Development of a Risk Score to Predict Obstetric Anal Sphincter Injuries in Laboring Patients [8OP]

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We piloted the utility of a scoring system to predict patient risk of obstetric anal sphincter injury (OASIs) during labor.


Among the 9,800 women with singleton term cephalic vaginal deliveries within Kaiser Permanente Northern California between January and December 2013 with complete study data, 8.5% (n=833) of the nullipara and 3.5% (n=343) of the multipara incurred OASIs. Multivariable logistic regression and classification and regression tree analyses were used to identify risk factors. Maternal and gestational age, race/ethnicity, duration of second stage of labor, vacuum delivery, and history of OASIs were associated with OASIs. Stratified by parity, points were assigned to each risk factor as an integer on a 10-point scale based on effect size and impact in the regression analyses, and were externally validated within a similar separate patient cohort using multivariable logistic regression.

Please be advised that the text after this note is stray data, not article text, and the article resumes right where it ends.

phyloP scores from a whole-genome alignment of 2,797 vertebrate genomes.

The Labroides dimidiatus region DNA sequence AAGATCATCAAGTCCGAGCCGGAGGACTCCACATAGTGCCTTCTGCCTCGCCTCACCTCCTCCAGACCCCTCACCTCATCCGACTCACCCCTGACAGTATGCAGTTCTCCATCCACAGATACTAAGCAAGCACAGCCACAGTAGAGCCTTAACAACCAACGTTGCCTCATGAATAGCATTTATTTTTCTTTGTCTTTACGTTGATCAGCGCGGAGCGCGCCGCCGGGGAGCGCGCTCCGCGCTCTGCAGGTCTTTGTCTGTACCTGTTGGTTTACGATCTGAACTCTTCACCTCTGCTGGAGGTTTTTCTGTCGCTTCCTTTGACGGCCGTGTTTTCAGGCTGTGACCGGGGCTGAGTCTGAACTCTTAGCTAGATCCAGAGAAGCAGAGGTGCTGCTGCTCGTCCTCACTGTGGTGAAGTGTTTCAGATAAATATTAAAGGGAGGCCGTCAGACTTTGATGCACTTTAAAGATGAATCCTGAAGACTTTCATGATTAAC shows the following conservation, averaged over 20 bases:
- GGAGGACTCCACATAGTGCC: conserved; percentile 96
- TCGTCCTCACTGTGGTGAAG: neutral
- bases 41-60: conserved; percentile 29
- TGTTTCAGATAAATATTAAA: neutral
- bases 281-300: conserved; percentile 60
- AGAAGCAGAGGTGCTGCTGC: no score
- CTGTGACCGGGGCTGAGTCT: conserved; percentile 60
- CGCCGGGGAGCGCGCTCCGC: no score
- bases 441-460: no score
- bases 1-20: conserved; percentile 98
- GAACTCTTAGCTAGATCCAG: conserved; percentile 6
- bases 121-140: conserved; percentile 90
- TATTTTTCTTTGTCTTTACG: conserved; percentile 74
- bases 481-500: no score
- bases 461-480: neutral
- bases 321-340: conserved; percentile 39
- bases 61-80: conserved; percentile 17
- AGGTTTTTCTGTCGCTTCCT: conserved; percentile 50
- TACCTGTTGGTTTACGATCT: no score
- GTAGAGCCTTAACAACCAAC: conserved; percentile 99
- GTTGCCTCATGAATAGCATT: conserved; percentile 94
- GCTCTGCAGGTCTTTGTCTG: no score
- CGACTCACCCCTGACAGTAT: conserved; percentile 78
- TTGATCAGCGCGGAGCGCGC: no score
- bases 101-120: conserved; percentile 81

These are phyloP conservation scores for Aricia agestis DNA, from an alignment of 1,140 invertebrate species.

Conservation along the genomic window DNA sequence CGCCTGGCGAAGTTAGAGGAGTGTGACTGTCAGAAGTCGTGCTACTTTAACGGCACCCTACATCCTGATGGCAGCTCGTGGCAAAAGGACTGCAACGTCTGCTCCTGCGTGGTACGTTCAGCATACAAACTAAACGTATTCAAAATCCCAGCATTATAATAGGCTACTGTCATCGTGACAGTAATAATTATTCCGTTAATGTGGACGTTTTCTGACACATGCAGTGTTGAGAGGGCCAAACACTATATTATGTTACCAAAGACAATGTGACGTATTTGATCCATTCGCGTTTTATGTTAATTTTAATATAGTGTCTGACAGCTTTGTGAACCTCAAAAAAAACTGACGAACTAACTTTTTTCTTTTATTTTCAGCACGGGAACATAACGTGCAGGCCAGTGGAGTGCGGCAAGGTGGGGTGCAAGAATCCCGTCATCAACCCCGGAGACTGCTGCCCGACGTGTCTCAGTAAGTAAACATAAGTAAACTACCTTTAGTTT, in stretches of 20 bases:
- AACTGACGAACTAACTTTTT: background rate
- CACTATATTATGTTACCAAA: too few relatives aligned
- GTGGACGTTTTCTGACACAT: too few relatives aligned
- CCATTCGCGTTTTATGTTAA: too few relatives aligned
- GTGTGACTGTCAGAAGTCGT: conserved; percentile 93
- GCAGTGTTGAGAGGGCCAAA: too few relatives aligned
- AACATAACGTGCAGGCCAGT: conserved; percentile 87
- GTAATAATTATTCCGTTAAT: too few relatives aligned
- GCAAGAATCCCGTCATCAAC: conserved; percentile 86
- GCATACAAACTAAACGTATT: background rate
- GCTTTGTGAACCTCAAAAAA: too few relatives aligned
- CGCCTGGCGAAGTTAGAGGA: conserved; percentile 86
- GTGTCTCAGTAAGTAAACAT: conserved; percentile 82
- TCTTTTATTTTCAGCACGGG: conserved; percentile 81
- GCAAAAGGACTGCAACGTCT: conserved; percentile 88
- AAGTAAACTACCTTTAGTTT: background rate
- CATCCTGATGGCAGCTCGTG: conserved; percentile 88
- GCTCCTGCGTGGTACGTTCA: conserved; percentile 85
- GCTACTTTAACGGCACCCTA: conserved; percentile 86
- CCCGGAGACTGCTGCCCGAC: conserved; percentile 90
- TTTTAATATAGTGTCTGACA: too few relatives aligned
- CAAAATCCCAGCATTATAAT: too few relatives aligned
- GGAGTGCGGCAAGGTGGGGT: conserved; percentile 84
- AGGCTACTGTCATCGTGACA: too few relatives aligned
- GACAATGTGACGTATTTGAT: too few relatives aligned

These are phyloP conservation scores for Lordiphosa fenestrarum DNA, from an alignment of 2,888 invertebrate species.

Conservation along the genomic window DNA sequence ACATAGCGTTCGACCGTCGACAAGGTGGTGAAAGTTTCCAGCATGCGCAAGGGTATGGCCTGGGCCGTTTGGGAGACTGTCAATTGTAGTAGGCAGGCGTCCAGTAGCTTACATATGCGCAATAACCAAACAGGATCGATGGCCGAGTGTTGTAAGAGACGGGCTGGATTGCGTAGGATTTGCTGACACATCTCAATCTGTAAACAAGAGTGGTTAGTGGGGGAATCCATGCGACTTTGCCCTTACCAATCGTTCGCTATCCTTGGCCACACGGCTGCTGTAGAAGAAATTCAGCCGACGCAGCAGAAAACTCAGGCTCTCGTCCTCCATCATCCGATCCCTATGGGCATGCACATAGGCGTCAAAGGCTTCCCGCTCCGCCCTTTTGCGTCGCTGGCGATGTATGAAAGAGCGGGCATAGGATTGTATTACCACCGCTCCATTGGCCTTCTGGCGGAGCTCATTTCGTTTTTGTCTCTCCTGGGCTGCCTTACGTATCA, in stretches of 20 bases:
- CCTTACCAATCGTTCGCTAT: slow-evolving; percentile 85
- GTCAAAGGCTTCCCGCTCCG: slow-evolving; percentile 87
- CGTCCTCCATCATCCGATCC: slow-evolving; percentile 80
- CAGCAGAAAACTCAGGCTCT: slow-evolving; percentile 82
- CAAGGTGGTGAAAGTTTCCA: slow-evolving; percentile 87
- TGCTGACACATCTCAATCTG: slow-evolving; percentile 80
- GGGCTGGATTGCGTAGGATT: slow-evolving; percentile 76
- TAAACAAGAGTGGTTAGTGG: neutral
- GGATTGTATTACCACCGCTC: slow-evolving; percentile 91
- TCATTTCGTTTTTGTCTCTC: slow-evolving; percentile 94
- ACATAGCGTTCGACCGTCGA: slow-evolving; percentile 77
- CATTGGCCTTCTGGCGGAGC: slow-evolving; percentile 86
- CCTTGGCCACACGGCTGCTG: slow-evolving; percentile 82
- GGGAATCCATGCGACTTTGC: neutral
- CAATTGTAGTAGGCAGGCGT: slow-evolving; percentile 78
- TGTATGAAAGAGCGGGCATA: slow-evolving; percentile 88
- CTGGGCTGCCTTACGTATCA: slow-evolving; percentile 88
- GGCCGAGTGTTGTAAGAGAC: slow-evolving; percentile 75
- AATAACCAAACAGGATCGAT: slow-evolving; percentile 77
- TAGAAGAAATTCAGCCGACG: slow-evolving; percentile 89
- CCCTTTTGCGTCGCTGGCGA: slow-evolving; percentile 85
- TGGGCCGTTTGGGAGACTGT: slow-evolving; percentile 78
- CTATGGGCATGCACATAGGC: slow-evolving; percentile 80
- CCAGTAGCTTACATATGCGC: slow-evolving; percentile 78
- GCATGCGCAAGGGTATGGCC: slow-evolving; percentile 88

Different OASIs risk score cut-offs were assessed. Among nulliparous women, a score ≥6 had 40% sensitivity and 91% specificity, whereas a score ≥4 had 51% sensitivity and 84% specificity. Among multiparous women, a score ≥7 had 89% sensitivity and 60% specificity compared to a score ≥10, which had 74% sensitivity and 72% specificity.


These pilot scores, demonstrating a reasonable predictor of OASIs risk, illustrate the utility of a clinical risk score to inform providers of patients' risk of OASIs prior to delivery and facilitate a shared decision-making approach to labor management.

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